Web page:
The third criteria of Daubert states specific factors such as peer review, error rates, and acceptability in the relevant scientific community are important elements to consider when determining the reliability of a scientific test, including proprietary software programs used to analyze a computer hard drive. However, it's difficult to meet the third criteria due to a lack of error rates for most of the software used by the forensic experts. Additionally, there are no standards in the field or peer reviews of methods. The courts have found that an inanimate object (e.g. a software package) cannot be considered an expert. This does not mean the object (or results from that object) cannot be used for scientific testimony. The individual using the software package simply needs to testify regarding the procedures used.

A possible argument to be made in criminal court regarding the third criteria of Daubert is that the computer forensic community has accepted certain industry standard tools such as EnCase, a common program used by experts to analyze computers. The question, then, becomes whether it's justified to say that the "relevant scientific community" has accepted certain software packages? Currently, experts must qualify their educational background, which includes courses taken by corporate or federal agencies on how to operate software packages (like EnCase).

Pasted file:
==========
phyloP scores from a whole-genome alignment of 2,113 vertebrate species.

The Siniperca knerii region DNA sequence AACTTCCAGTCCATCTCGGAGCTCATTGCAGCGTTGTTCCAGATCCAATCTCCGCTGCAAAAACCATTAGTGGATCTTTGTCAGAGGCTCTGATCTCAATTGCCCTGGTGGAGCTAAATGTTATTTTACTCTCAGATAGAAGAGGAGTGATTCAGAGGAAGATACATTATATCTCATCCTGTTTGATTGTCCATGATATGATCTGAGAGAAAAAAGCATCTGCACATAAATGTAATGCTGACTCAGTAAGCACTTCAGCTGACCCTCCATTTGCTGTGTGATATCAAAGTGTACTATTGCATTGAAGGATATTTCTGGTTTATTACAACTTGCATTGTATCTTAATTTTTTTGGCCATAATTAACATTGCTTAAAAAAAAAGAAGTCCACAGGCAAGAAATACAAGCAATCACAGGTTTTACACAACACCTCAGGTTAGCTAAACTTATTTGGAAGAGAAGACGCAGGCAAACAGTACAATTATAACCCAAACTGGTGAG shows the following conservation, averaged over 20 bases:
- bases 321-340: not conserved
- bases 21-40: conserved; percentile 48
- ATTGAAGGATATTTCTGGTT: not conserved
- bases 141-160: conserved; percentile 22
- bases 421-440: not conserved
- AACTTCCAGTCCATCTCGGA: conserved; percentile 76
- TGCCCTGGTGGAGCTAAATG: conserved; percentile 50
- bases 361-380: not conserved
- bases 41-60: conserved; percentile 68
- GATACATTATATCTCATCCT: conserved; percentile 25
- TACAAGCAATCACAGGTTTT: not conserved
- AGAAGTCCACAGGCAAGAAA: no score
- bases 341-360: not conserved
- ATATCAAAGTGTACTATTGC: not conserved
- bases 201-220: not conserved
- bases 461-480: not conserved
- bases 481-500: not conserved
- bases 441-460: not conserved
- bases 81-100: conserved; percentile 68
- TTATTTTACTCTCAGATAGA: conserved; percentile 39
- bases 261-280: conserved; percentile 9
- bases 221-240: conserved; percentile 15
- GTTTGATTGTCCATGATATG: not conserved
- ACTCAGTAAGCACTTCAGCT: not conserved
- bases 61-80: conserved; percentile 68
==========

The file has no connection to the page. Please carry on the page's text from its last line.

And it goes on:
The bottom line is that computer forensic experts can be invaluable to the computer crime defense attorney. For court-appointed cases, the defense lawyer can use ex parte motions for expert assistance to obtain funds to hire such experts.

Wednesday, April 21, 2010

AKE Motion for Expert Assistance

The Ake v. Oklahoma motion for expert assistance is one of the most powerful tools at the criminal defense lawyer's disposal. Typically utilized by criminal lawyers appointed by the court, the motion is used to compel trial judges to approve funding to hire anyone from a private investigator to forensic computer expert to polygraph examiner. The beauty of this approach is two-fold. First, the defense lawyer is authorized to approach the judge ex parte, meaning without the knowledge of the state prosecutors. This allows the lawyer to reveal his defensive theories to justify the expense without the prosecutor learning about it. Second, the hired expert now becomes part of the "defense team" and is protected by the attorney's work-product privilege. This means the expert is now prohibited from revealing anything about their investigation to anyone without the client's express authorization.